Chapter 120 Severe local anaesthetic toxicity
|Regimen for intravenous lipid emulsion | Introduction | Signs of severe toxicity | Immediate management | Management in cardiac arrest | Management without cardiac arrest | Follow-up | References | Last reviewed|
|Regimen for intravenous lipid emulsion Open flow chart here|
- Local anaesthetic toxicity is a potentially fatal complication of regional anaesthesia. It can also occur in other situations with local anaesthetic injections
- This guideline has been adopted from the Association of Great Britain and Ireland Guidelines for the Management of Severe Local Anaesthetic Toxicity1 and is endorsed by the Australian and New Zealand College of Anaesthetists
- Central nervous system: sudden alteration in mental status, severe agitation or sudden loss of consciousness with or without tonic-clonic convulsions
- Cardiovascular system: cardiovascular collapse: sinus bradycardia, conduction blocks, asystole and ventricular tachyarrhythmias may all occur
- Local anaesthetic toxicity may occur some time after the initial injection
- Stop injecting the local anaesthetic
- Call for help
- If not in theatre or after-hours: call code blue obstetrics (or equivalent hospital Cardiac Arrest Team)
- If in theatre during working hours: ring theatre emergency bell and if not already present page / contact senior anaesthetist and request additional anaesthetic assistance
- Maintain the airway and, if necessary, secure it with a tracheal tube
- Give 100 % oxygen and ensure adequate lung ventilation (hyperventilation may help by increasing pH in the presence of metabolic acidosis)
- Confirm or establish intravenous access
- Control seizures: give a benzodiazepine, thiopental or propofol in small incremental dose (the latter two medications should only be administered by an anaesthetist)
- Assess cardiovascular status throughout
- Consider drawing blood for analysis but do not delay definitive treatment to do this
- Commence cardiopulmonary resuscitation (CPR)
- Manage arrhythmias, recognising that the arrhythmias may be very refractory to treatment
- Consider the use of cardiopulmonary bypass if available
- GIVE INTRAVENOUS INTRALIPID EMULSION (IV intralipid emulsion regimen flow chart)
- Follow regimen for intravenous lipid emulsion as above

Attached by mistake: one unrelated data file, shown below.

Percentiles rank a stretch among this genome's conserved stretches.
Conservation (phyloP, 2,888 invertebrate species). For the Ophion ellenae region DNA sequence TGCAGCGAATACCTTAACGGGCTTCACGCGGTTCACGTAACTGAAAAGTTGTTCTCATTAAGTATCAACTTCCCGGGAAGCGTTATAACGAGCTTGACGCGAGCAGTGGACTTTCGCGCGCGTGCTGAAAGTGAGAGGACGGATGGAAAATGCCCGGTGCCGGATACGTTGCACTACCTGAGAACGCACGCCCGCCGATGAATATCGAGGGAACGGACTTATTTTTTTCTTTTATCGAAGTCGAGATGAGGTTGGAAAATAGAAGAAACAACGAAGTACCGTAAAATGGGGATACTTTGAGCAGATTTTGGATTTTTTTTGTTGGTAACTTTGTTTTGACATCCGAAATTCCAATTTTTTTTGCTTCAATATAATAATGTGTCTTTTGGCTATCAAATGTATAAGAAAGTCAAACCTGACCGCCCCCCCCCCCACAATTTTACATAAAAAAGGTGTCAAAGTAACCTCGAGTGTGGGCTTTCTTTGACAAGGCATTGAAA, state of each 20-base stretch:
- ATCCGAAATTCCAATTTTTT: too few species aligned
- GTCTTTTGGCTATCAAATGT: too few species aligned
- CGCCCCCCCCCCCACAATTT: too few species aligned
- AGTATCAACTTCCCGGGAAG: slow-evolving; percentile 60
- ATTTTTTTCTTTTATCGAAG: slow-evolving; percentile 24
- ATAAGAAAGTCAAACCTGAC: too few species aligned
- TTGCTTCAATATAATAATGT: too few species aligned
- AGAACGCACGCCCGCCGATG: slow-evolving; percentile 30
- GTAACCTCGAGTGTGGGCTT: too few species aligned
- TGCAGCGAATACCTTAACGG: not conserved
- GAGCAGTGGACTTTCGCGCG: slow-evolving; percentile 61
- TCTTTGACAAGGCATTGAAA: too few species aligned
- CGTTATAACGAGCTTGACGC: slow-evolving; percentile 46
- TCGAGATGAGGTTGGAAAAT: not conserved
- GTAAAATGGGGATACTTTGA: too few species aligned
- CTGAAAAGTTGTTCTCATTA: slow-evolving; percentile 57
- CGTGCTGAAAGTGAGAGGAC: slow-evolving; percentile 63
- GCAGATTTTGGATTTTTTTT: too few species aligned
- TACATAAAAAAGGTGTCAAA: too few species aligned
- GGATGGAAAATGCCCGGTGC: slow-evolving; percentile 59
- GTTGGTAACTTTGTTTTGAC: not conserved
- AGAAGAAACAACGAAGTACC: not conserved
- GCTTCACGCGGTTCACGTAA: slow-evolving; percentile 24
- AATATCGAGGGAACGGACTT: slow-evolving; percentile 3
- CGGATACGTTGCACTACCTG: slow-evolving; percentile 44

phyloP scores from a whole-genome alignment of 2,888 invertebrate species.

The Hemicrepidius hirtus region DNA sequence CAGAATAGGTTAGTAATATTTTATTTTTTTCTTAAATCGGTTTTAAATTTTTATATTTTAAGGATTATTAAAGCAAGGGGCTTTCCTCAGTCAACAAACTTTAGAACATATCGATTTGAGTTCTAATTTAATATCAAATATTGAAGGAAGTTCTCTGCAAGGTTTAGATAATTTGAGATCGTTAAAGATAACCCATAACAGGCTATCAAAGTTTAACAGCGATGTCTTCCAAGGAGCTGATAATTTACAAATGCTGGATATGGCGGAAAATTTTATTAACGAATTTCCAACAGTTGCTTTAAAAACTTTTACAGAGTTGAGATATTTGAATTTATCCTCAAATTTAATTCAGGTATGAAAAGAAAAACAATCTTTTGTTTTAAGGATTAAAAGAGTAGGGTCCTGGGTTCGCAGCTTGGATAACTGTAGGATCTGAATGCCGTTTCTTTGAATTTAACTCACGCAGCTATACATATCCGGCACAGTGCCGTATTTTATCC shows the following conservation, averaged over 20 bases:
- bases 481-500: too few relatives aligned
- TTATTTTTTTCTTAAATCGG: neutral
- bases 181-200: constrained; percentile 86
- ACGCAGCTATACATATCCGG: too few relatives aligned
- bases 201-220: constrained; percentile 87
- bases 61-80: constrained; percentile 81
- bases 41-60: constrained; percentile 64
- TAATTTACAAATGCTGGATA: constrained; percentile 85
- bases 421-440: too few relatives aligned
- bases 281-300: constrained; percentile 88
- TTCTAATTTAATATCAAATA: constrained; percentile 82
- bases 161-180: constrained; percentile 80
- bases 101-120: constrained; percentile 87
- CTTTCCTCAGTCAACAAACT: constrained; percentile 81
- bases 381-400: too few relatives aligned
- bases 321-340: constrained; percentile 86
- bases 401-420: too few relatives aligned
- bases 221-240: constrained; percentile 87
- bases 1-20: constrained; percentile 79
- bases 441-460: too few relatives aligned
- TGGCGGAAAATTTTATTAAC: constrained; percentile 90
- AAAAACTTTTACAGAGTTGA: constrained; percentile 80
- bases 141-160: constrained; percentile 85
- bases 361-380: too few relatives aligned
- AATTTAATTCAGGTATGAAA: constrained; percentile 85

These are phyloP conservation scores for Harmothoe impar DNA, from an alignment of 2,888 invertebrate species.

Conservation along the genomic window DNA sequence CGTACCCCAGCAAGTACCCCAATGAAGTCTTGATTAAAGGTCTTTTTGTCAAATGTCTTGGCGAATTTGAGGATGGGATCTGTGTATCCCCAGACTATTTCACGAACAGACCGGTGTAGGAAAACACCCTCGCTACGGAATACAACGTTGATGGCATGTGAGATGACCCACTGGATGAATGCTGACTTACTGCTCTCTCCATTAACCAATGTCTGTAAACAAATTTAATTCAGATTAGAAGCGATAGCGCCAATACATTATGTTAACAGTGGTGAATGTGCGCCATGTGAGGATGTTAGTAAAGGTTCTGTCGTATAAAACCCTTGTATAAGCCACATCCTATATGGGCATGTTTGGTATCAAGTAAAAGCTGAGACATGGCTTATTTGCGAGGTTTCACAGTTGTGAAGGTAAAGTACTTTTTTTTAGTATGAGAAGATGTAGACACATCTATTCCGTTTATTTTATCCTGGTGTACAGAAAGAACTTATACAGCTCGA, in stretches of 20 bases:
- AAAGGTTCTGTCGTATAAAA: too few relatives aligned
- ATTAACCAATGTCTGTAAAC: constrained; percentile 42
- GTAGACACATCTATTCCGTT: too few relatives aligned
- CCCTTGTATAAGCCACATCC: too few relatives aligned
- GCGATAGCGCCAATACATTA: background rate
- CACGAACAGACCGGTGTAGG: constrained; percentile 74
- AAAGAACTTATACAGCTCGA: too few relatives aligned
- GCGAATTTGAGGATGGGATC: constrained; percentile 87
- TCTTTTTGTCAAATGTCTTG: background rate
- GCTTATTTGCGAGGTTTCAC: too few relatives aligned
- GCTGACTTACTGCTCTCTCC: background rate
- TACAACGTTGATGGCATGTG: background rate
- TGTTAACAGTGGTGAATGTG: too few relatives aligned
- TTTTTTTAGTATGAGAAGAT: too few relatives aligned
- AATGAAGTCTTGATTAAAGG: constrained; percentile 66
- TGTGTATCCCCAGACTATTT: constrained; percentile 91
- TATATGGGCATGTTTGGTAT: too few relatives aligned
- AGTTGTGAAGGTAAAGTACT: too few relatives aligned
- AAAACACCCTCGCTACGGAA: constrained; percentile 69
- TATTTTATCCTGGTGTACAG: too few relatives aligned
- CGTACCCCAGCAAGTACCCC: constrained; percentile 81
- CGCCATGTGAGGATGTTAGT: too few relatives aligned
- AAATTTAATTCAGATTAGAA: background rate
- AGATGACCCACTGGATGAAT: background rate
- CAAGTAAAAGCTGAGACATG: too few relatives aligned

- Continue CPR throughout treatment with lipid emulsion
- Recovery from LA-induced cardiac arrest may take >1 hour
- Propofol is not a suitable substitute for lipid emulsion
- Lidocaine should not be used as an anti-arrhythmic therapy
- Arrange safe transfer to a clinical area with appropriate equipment and suitable staff until sustained recovery is achieved
- Exclude pancreatitis by regular clinical review, including daily amylase and lipase assays for two days
- Notify via Advanced Incident Management System (AIMS)
- If Lipid has been given, also report its use to the international registry at www.lipidregistry.org. Details may also be posted at www.lipidrescue.org
- Association of Anaesthetists of Great Britain and Ireland. Guidelines for the Management of Severe Local Anaesthetic Toxicity. 2010. Available from URL: http://www.aagbi.org/publications/guidelines/docs/la_toxicity_2010.pdf
- Weinberg G et al. Lipid emulsion infusion rescues dogs from bupivacaine-induced cardiac toxicity. Regional Anesthesia and Pain Medicine 2003;28:198-202.
- Weinberg GL et al. Pretreatment or resuscitation with a lipid infusion shifts the dose-response to bupivacaine induced asystole in rats. Anesthesiology 1998;88:1071-5.
- Rosenblatt MA et al. Successful use of a 20% Lipid emulsion to resuscitate a patient after a presumed bupivacaine-related cardiac arrest. Anesthesiology 2006;105:217-8.
- Litz RJ et al. Successful resuscitation of a patient with ropivacaine-induced asystole after axillary plexus block using lipid infusion. Anaesthesia 2006;61:800-1.
- Foxall G et al. Levobupivacaine-induced seizures and cardiovascular collapse treated with Intralipid. Anaesthesia 2007;62:516-8.
- Patient Safety Alert 21 (28 March 2007) – Safer practice with epidural injections and infusions. London: National Patient Safety Agency. Available from URL: www.npsa.nhs.uk
- Weinberg GL. Lipid Infusion Therapy: Translation to Clinical Practice. Anesth Analg 2008;106:1340–2.
- Litz RJ, Roessel T, Heller AR, Stehr SN. Reversal of central nervous system and cardiac toxicity after local anesthetic intoxication by lipid emulsion injection. Anesth Analg 2008;106:1575–7.
- Ludot H, Tharin J-Y, Belooudah M, Mazoit J-X, Malinovsky J-M. Successful resuscitation after ropivacaine and liocaine-induced ventricular arrhythmia following posterior lumbar plexus block in a child. Anesth Analg 2008;106:1572–4.
First developed: 09 June 2009 Subsequent updates: 25 January 2010
Last reviewed: 01 February 2010
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